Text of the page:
Retirement: The word pro athletes dread
SHOULD I go or should I stay? That's the question just about every professional athlete asks themselves as they approach their mid to late 30s.
That's usually the stage of their careers when their bodies can no longer live up to the demands of a daily training schedule, or the rigours of top level competition.
For many of them, though, that's exactly the period in life they dread the most.
"That big R-word, retirement; that's something that most professional athletes don't like to think about," said former Reggae Boy World Cup hero Robbie Earle as he addressed Friday's closing session of The Business of Sport Internal Conference at the Jamaica Pegasus.
Earle, now an ESPN football expert, was among three former athletes — the others being Sandie Richards and Corey Hicks — sharing their perspectives on how athletes deal with the issue of retirement.
The former sports stars are testament that retired professional athletes can still command a decent salary. They have all managed to find gainful employment after walking away from the glamour of a celebrity lifestyle. Yet, they are believed to be in the minority.
"While some athletes will use their superstar status as a stepping stone to secure a second job, there are those who either ignore or struggle to recognise that there is a period of transition," certified Master Results coach Annette Lynch wrote recently.
Lynch, a former Australian beach volleyball player who also struggled to deal with the challenges of retirement, believes up to 80 per cent of athletes suffer some form of post-sporting blues and even depression, noting that biggest "problem is, most athletes suffer in silence, thinking they should be able to cope (because) they are better than this".
This approach, she said, tends to prolong and intensify the inner pain and conflict most athletes go through after calling time on their lucrative careers.
For Earle, making that transition from a top English Premier League player to a career in broadcasting was not as difficult. In fact, it was relatively smooth.
He knew exactly what he wanted to do.
"I had a great time playing in the English Premier League and the World Cup for Jamaica. Those were great times, real nice memories," said Earle, who nodded home Ricardo Gardner's cross against Croatia to score Jamaica's first goal at the 1998 World Cup Finals in France.
"When you're at the top of your game, people will look at and envy you for the fame," he said. "It's a great job, you get the VIP treatment when you go to restaurants and you get invited to fancy parties.
"But, I had to realise that there comes a time when the crowd will stop cheer and all the nice treatments will end," he added.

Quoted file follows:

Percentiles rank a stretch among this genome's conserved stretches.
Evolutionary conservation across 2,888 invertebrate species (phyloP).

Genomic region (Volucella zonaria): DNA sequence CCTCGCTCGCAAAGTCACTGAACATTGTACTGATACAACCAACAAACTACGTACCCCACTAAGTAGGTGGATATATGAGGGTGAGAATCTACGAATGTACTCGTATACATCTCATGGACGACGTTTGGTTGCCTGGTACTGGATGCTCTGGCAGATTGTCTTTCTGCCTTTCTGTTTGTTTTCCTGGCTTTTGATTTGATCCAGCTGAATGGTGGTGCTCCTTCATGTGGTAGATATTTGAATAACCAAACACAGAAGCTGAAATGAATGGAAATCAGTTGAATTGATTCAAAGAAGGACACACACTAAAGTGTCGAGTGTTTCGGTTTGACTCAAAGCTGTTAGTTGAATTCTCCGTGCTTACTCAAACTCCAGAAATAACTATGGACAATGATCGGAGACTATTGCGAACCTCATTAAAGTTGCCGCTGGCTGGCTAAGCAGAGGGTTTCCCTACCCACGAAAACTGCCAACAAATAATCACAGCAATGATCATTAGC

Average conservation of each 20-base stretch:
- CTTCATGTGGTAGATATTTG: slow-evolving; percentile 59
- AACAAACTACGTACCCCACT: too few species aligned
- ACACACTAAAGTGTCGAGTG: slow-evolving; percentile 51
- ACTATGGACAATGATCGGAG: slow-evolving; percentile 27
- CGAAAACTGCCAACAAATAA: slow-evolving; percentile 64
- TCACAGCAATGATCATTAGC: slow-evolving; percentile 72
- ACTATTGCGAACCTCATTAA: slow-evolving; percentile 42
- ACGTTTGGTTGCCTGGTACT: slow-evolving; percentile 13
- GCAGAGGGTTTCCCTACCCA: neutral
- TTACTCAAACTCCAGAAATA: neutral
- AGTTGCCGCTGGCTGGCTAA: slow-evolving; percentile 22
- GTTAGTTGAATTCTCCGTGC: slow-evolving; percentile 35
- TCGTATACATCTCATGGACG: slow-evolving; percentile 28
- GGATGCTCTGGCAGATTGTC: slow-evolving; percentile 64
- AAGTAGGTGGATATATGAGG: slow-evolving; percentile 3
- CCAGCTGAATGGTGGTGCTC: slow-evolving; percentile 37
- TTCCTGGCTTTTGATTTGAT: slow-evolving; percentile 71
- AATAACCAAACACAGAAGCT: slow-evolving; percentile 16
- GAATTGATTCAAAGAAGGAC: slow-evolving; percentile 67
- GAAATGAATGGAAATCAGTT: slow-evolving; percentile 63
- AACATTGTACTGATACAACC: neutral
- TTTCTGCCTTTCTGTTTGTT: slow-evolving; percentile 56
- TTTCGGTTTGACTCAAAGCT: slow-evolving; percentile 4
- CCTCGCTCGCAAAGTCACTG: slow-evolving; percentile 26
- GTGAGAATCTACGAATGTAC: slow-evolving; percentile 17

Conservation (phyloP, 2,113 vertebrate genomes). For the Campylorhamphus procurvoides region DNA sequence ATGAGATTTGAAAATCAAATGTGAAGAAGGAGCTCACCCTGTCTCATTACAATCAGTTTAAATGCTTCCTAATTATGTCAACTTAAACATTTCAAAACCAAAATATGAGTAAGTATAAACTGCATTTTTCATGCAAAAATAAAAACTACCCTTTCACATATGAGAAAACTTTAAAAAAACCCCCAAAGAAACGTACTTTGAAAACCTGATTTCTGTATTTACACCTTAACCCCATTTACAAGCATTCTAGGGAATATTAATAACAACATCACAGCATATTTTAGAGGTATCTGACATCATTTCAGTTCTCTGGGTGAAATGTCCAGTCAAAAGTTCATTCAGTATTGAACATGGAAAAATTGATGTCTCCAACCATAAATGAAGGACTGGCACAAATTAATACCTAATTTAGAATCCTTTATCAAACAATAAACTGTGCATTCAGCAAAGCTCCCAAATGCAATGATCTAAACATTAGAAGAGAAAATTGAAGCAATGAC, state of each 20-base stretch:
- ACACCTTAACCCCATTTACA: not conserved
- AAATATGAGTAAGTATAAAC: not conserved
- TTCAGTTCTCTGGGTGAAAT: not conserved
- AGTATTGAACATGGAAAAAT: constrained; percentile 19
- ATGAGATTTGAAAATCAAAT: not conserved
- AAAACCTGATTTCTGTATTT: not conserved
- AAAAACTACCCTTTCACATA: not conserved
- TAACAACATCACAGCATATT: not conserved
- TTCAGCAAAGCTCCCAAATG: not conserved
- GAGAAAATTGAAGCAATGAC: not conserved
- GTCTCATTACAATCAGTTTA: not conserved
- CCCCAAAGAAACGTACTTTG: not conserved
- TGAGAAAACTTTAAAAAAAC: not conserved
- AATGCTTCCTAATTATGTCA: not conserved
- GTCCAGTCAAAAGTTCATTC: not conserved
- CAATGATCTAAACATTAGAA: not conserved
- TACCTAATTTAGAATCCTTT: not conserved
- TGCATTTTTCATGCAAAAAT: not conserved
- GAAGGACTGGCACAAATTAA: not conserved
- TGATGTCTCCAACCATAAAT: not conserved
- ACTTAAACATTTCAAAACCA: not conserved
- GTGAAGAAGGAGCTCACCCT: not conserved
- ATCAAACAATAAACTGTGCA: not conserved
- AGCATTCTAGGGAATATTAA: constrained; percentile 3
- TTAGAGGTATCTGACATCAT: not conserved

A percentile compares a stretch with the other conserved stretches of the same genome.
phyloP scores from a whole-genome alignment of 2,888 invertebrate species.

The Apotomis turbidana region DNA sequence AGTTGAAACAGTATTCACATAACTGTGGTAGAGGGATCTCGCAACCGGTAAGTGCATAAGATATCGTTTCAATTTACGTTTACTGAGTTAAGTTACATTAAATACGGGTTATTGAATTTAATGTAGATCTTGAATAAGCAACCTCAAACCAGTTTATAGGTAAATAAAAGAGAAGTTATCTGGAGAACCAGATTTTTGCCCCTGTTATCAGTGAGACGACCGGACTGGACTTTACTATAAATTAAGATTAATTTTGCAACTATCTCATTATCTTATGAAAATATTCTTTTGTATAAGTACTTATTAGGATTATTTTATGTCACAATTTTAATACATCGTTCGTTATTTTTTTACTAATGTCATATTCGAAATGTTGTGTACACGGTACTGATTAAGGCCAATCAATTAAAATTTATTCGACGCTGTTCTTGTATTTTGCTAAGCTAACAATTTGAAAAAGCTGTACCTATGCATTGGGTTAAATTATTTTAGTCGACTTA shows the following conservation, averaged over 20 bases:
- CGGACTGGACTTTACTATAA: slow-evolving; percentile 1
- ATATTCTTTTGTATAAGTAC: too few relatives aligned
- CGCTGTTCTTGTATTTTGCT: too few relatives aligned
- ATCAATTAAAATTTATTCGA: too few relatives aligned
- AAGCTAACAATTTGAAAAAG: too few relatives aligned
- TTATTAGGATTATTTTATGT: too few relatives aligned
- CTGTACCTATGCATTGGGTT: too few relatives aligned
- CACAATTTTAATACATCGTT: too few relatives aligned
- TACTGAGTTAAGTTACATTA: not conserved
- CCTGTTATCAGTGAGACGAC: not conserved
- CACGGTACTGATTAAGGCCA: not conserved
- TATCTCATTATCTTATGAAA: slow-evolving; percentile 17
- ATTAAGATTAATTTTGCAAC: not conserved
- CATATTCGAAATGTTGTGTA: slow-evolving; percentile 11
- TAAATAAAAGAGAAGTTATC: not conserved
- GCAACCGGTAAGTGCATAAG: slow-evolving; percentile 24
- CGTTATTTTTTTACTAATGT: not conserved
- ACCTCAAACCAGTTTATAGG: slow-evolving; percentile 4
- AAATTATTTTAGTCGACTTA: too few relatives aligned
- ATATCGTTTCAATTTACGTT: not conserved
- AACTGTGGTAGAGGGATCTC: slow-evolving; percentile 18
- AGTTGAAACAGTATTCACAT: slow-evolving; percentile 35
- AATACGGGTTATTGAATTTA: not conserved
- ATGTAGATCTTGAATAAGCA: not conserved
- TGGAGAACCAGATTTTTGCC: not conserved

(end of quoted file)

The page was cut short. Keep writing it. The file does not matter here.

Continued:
"My transition started with that goal at the World Cup," the former Wimbledon and Port Vale player added. "Sponsors were showing interest in me; I was doing a lot of interviews (so) I took note of the fact that producers like a sportsman who is engaging, and as somebody who wanted to get into the media, that was my interview period."
For Olympian Richards and former American decathlete Hicks, the transition wasn't as smooth. They both admitted suffering from some form of post-sporting depression.
"It took me a while to retire," Richards said. "I was like (former Jamaican sprinter) Merlene Ottey. It's really difficult to walk away.
"I must admit I could have used a psychologist at the time because I did go through some form of depression for a while, but I eventually got over it and became a physical therapist," added the former quarter-miler.
Richards, a Clarendon College past student, is urging high school athletes to start making plans for their retirement from an early age.
"I know there are a lot of athletes who are now staying here to train, but I do encourage them to take up scholarship offers," she advised. "It doesn't matter how much money you make, you just don't know what might happen. An education is a very good thing to have."
Hicks was a young college graduate in the prime of his athletic development and had high hopes of representing his country at the 1996 Atlanta Olympics. Unfortunately, an untimely injury robbed him of the chance to showcase his talent on home soil.
"I was really disappointed with myself, thinking that I let my country down," Hicks remembered. "When you are playing in the NBA or the NFL you can always make a comeback, but the Olympics is every four years."
However, in disappointment he would eventually find fortune. His degree earned in Early Childhood Education at the Kentucky State University made it easier for him to start a career in education.
"You just never know how these things that you go through will work out," he said. "Sometimes what you think is a setback can really be a setup for something (great)."
Hicks is now a teacher, high school athletic director and a marketing executive in the American biotech industry.